Dang, this word looks like a letter-form depiction of something rolling down a hill loudly and messily. You get the rolling sense from the o o o spaced through it (and from that roly-poly opening), and the flailing ascenders, descenders, and dots bring to mind the various bits sailing in the air from some one-person yard sale careering down a slope – or from some two-person cartoon-style dust-up (I remember once in school seeing two kids in a ball of a fight ejected abruptly from a classroom – turned out onto the hallway floor, nothing but jeans, feet, and fists all ascuffle). It even has the sound of flapping and bouncing.
I’m put in mind, too, of the great fall at the beginning of James Joyce’s Finnegans Wake, expressed as “bababadalgharaghtakamminarronnkonnbronntonner-ronntuonnthunntrovarrhounawnskawntoohoohoordenenthur-nuk!” (I’ve kept Joyce’s hyphenation points to facilitate line breaking, though really the word is not hyphenated per se). Which in turn reminds me of the noise that alerted me to the fact that the clothes rail in the bedroom closet in our new apartment had not been anchored well in the wall (due to the drywall being right up against the concrete outside wall), and would no longer be enduring the weight of the various jackets, pants, shirts, and dresses we had lately laden it with, nor, for that matter, of anything else ever again. And the resultant heap of fabric and metal looked, come to think of it, a little like this word.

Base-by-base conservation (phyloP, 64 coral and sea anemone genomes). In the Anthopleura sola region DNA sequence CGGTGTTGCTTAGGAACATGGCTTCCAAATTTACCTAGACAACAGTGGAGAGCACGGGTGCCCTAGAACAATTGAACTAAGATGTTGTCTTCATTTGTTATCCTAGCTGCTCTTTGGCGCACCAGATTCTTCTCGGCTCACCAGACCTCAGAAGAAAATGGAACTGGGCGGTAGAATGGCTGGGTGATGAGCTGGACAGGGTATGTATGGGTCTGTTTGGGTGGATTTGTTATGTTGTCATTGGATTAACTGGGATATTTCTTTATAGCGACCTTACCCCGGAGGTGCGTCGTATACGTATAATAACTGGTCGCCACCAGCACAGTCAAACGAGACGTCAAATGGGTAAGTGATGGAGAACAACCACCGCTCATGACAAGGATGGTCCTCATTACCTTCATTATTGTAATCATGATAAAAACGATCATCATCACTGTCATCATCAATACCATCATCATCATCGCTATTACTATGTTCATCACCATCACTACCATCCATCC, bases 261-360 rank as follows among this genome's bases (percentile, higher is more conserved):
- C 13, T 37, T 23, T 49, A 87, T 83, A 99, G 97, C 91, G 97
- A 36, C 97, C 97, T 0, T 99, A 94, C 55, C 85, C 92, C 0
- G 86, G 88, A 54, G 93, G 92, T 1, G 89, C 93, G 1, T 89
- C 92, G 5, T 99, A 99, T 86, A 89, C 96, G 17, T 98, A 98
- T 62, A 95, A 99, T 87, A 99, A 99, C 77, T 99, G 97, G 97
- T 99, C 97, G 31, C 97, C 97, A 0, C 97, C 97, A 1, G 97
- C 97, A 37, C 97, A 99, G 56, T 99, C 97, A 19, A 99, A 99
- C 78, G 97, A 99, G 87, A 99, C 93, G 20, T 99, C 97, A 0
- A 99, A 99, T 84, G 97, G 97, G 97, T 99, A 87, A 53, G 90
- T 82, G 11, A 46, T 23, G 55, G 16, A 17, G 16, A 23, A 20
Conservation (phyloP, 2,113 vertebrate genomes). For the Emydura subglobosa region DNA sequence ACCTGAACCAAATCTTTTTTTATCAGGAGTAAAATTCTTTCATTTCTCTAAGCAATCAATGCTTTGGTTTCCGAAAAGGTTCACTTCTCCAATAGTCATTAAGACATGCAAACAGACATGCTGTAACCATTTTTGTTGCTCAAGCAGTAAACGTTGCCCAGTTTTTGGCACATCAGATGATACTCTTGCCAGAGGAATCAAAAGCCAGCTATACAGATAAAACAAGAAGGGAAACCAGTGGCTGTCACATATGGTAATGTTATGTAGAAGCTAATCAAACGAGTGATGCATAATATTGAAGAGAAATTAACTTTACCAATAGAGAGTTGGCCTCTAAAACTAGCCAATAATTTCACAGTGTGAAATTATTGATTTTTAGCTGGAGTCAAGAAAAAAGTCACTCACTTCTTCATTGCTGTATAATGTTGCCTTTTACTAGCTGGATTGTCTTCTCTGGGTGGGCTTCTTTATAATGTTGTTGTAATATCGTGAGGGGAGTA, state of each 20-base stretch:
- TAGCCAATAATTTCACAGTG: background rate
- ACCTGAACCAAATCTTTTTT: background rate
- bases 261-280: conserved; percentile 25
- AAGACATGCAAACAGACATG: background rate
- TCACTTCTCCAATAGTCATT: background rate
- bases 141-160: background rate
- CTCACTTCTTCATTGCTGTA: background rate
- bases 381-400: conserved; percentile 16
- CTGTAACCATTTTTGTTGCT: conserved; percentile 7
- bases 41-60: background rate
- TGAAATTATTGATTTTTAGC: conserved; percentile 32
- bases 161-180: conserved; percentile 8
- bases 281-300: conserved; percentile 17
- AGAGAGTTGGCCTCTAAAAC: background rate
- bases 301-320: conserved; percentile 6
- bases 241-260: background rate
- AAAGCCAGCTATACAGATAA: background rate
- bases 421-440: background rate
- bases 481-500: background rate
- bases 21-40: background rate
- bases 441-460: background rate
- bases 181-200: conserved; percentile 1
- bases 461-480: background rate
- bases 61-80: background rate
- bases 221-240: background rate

But the pftjschute of a rack of clothes hardly begins to illustrate this word. Think of how it sounds: like an Australian saying “Polly flies by an’…” Well, and what? If Polly is a parakeet or budgerigar, then probably Polly flies by an’ makes a lot of noise. With all the other Pollys out there.
But this word, the historical persistence of which we have Homer to thank for, was in the first place used to refer to the sound of the sea. Wot, that soothing rush of waves? Hmm. Turn up your stereo a bit. On a windy day, that rush becomes a roar, or many roars or much roaring. Phloisbos was Greek for “roar,” anyway, and Homer liked to refer to poluphloisboios thalasses, the “loud-roaring sea.”
In more recent times, however, when used at all, this word has typically been applied – with a humorous stiltedness – to people and their utterances. One may speak of polyphloisboian football hooligans (though I think I’ll be the first on the web to do so), or of polyphloisboian critics, or of some prolix polyphloisboian stentor, which, I must say, aside from being stilted is a touch redundant. Or one could use the word in a court proceeding; many lawyers and judges, it seems, enjoy tossing in obscure words and references, and I find this in the 2003 decision record of a US Department of Labor complaint: “The CO who conducted the inspection opined that the crane’s alarm might not be able to be heard in the polyphloisboian conditions within the warehouse.”
One may also, if Greek isn’t good enough without having been passed through Latin, spell this word poylphlœsbœan, and that forces a pronunciation on it that rhymes with “lesbian” and can make euphonious pairs with thespian and similar words. And if you want the word to seem to screech (perhaps to screech the brakes or to career uncontrollably), you can use the nonce-formation (attested only once in the OED but still in it) polyphloisboiic. If the object roars not just loudly but the loudest, you may call it, using another humorous nonce-word (this one from Thackeray), polyphloisboiotatotic. But my favourite in this line (and one that is still in use) is the massive portmanteau word polyphloisboisterous, which surely describes many a bar on a busy night – including the ones down the block from the island of calm in the sky where I write this.
I thank Elaine Phillips for bringing this word to my attention; she in turn passed it on from her friend Craig Withers.